Structural reform

Transparent structures for quick decisions

FAU underwent a fundamental structural reform in 2007. The goal was to optimise structures for decision-making and information exchange, to make the University more flexible and to strengthen interdisciplinary collaboration. The key components of this structural reform were:

  • restructuring from eleven to five faculties
  • establishing clear departmental structures in the faculties
  • rationalising the Senate
  • restructuring administrative departments as part of a comprehensive administrative reform

The reform resulted in a measured system of checks and balances with a clear distinction between decision-making bodies and those with supervisory functions. This organisational structure ensures a minimum amount of bureaucracy and clear structure, allowing decisions to be made efficiently and external experts to be consulted.

Grouping together closely related subjects in faculties and departments makes interdisciplinary co-operation across subject boundaries easier. This co-operation is further strengthened through the creation of interdisciplinary centres. There are currently 24 centres which organise research projects that require various disciplines to work together in order to succeed.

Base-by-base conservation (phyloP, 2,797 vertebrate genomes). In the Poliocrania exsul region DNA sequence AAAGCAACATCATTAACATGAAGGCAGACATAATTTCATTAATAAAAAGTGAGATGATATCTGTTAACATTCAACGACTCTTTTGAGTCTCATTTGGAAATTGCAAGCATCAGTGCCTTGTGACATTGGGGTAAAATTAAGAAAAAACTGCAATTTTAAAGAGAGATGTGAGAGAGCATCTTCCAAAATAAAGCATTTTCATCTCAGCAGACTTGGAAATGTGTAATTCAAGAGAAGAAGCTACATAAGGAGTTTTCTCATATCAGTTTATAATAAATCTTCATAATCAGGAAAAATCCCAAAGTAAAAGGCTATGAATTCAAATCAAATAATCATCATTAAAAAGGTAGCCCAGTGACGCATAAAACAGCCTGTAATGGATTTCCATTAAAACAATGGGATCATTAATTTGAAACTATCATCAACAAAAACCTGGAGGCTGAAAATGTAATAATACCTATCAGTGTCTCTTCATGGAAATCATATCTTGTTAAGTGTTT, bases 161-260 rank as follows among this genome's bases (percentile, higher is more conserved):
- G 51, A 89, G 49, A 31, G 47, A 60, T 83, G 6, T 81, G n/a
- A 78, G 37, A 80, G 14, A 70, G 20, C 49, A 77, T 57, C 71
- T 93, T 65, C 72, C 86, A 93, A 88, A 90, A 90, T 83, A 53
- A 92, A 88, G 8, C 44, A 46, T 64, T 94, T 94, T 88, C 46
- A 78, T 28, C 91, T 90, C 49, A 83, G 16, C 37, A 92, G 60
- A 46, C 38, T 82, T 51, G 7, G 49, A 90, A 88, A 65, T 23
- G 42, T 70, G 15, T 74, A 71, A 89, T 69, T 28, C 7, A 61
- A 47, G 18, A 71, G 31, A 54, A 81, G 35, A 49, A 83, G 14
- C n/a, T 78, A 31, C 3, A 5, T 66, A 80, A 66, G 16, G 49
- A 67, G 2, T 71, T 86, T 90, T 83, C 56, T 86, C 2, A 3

The benefits of the new organisational structure are:

  • five faculties instead of eleven faculties, supported by a modern management and administrative structure at FAU which allows swift responses to new challenges and developments
  • ideas and suggestions emerging from the faculties and departments can be implemented in the shortest possible time
  • initiatives from the Executive Board and the University Council are rapidly communicated to the various faculties, departments and chairs
  • structure of departments and interdisciplinary centres enables effective and efficient co-operation across subject areas in both research and teaching
  • organised administrative support reduces pressure on academic staff